Do you think Anomalisa being nominated can help push that message out there?
Kaufman: I think we do. We talk about that and think about that a lot. And we talk to a lot of animators, when we do screenings, who come to us afterwards and talk about how happy they are: They’ve been looking for something like this to happen, to allow them to do other types of work rather than just kids movies. And the opportunity isn’t there. And they are hoping and we are hoping that other people get to make different kinds of movies with this form. (Source)
Variety's David Cohen visited Starburns Industries to interview Carol Koch, Anomalisa's sculptor, and to learn how she turned sketches and directors’ notes into finished designs. The video is part of Variety's "Artisans" series.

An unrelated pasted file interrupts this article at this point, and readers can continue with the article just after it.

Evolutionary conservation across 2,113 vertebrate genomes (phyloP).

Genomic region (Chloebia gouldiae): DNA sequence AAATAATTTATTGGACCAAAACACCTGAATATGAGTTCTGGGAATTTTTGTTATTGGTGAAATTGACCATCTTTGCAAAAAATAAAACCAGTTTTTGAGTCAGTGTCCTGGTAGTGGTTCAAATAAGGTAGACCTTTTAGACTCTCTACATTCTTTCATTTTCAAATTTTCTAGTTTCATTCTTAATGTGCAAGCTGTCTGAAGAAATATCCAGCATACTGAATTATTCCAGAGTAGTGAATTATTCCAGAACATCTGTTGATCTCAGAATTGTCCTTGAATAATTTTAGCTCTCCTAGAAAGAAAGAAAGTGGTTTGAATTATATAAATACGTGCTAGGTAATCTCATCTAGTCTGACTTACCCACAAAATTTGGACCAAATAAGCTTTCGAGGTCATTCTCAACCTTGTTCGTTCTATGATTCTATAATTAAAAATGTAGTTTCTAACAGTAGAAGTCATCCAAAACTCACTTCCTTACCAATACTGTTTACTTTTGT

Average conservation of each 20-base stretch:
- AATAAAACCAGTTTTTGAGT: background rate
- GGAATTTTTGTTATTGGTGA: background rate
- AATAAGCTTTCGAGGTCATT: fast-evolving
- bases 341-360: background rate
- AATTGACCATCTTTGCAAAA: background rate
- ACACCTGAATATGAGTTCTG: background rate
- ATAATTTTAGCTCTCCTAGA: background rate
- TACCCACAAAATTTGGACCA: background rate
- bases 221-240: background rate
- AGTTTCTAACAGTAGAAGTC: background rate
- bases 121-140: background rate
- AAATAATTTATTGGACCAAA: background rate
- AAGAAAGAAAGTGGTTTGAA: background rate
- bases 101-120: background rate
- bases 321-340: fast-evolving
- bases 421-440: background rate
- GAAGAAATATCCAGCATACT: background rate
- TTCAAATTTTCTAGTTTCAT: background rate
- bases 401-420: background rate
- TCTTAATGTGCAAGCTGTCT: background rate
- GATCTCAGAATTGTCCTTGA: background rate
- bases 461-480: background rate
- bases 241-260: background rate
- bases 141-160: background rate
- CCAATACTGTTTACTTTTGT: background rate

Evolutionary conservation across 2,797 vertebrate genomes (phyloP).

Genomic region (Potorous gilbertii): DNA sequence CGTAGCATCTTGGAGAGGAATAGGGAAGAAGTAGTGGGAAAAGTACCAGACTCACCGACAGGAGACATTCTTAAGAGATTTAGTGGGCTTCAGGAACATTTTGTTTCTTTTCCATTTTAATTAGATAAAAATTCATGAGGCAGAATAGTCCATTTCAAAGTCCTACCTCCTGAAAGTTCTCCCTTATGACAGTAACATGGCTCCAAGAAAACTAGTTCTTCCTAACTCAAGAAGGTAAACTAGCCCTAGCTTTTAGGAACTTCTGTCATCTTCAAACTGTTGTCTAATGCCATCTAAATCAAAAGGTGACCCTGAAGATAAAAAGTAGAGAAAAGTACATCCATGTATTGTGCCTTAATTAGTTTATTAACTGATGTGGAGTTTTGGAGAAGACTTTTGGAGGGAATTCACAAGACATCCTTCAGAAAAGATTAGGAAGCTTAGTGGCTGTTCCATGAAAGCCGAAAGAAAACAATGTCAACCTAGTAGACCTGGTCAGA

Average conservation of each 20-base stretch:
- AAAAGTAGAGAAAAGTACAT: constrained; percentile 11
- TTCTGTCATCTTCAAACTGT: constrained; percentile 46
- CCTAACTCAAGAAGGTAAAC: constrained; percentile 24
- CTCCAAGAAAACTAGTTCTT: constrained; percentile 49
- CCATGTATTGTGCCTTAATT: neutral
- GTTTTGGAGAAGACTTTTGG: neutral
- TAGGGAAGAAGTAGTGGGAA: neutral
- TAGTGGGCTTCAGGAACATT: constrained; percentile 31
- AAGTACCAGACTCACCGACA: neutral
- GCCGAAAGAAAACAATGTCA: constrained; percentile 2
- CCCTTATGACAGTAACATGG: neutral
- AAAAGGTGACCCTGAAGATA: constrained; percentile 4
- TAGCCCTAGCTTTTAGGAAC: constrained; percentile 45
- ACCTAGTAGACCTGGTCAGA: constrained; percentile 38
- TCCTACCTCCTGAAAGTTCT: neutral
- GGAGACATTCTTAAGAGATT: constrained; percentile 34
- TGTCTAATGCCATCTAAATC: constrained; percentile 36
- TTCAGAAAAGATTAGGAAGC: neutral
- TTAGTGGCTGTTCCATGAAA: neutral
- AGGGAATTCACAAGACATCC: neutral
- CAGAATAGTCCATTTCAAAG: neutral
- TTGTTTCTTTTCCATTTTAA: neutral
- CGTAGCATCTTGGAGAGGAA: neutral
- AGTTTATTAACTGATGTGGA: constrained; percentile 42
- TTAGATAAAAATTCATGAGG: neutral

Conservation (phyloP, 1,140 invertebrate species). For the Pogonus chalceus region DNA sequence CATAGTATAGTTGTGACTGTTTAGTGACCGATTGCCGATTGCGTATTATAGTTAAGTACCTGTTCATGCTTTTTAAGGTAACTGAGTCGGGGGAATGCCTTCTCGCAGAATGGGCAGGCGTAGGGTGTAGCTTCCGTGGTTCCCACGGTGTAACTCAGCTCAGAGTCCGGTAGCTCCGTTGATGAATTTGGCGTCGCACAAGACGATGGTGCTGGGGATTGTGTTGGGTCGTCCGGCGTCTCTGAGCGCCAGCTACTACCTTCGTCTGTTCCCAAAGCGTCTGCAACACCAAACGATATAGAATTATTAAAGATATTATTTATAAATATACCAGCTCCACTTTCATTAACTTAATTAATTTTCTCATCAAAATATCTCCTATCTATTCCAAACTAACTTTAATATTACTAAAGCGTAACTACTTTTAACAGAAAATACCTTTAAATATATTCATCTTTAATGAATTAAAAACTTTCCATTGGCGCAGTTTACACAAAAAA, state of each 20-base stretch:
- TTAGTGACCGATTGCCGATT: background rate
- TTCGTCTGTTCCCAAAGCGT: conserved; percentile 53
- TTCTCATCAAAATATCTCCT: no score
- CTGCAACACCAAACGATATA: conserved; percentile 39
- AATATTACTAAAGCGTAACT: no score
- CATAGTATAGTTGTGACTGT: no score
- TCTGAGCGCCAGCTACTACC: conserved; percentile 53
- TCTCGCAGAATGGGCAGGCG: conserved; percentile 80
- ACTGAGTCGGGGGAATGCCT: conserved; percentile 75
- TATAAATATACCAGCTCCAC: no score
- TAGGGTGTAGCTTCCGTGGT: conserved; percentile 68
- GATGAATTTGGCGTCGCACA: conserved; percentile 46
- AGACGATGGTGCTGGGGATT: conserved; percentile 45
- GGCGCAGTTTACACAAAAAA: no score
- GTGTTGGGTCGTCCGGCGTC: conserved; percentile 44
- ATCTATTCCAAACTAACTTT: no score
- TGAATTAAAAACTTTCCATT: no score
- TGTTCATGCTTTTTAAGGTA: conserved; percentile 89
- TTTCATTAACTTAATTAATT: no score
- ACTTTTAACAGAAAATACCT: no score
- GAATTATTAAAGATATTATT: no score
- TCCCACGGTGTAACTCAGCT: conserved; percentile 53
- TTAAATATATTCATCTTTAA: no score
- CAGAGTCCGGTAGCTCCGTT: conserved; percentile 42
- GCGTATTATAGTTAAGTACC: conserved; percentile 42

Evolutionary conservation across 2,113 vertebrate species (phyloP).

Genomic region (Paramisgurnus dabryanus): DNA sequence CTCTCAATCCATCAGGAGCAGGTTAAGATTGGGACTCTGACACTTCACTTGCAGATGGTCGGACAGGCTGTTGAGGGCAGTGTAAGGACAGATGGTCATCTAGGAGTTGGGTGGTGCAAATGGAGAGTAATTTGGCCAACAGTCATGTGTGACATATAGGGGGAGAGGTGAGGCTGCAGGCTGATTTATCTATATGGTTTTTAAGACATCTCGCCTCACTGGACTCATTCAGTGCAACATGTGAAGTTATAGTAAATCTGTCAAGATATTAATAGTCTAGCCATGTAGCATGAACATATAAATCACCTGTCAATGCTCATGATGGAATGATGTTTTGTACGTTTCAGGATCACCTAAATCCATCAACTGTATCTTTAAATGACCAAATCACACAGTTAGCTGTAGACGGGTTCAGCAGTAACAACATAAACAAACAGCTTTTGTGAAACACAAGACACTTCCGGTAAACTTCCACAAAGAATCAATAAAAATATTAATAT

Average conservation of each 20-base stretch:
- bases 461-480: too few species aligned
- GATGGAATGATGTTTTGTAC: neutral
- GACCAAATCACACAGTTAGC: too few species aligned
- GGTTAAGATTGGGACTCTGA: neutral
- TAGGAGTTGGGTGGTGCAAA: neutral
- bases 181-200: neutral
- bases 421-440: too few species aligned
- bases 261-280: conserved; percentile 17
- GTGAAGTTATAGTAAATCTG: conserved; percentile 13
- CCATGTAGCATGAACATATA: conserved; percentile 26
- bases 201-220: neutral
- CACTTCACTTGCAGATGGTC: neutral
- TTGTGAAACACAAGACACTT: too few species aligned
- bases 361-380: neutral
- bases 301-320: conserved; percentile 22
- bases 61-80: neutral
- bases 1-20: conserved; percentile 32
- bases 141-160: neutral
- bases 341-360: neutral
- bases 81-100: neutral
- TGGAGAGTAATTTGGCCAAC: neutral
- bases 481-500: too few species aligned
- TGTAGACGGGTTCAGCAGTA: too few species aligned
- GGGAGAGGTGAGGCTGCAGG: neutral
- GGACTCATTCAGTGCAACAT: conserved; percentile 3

Thanks to Julie!
Ta-da! Here's a new promo poster:
The official poster's coming later this month.
(via /Film)Add a comment
Here's a great, lengthy interview with Dan Harmon over at Den of Geek, where he talks Anomalisa, Eternal Sunshine, Charlie Kaufman, and Harmon's other work.
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I’ve really never seen anything as well-written, considering the full picture, because the original medium was just the actors sitting on stools and the radio play, plus a Foley artist. And, as I sat down I thought, “Well, I’ve seen this done before, you know, modern takes on the old art form, live radio with a Foley artist.” But then Charlie Kaufman proceeded to—as he always does when you look back on his career—use that medium, limitations and all, to express something about the human condition that you could only express with that medium about identity, individuality, and our fetish for difference. And it was just mind-boggling.